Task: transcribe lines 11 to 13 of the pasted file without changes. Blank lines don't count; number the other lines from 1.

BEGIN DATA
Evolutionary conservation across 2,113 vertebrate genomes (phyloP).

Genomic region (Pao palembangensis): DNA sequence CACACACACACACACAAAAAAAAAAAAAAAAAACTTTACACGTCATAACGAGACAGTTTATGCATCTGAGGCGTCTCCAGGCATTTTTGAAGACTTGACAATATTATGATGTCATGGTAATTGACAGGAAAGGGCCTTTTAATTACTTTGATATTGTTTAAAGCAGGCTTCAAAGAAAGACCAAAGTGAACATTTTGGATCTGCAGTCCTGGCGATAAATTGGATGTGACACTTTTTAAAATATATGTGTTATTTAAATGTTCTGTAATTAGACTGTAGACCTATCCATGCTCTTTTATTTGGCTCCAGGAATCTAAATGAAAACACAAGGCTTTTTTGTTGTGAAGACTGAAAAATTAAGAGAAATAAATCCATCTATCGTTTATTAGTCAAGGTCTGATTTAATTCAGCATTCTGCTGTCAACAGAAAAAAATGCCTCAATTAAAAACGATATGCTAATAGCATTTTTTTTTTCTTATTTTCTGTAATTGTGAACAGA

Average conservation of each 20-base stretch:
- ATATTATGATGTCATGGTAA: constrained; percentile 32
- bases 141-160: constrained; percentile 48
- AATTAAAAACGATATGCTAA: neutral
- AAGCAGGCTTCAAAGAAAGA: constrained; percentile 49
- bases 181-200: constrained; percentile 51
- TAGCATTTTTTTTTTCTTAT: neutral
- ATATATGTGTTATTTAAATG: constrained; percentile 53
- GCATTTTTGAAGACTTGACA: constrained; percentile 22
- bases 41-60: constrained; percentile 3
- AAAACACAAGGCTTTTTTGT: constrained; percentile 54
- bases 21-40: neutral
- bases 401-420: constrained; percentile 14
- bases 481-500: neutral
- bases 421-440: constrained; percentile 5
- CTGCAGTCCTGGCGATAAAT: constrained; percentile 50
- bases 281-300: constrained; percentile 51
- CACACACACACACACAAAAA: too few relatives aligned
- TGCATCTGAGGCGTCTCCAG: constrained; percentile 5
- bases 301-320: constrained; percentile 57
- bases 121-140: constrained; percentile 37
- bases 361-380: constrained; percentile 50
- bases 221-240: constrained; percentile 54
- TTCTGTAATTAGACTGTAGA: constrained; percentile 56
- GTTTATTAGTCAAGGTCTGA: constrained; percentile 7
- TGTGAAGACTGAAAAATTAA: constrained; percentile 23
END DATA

- GCATTTTTGAAGACTTGACA: constrained; percentile 22
- bases 41-60: constrained; percentile 3
- AAAACACAAGGCTTTTTTGT: constrained; percentile 54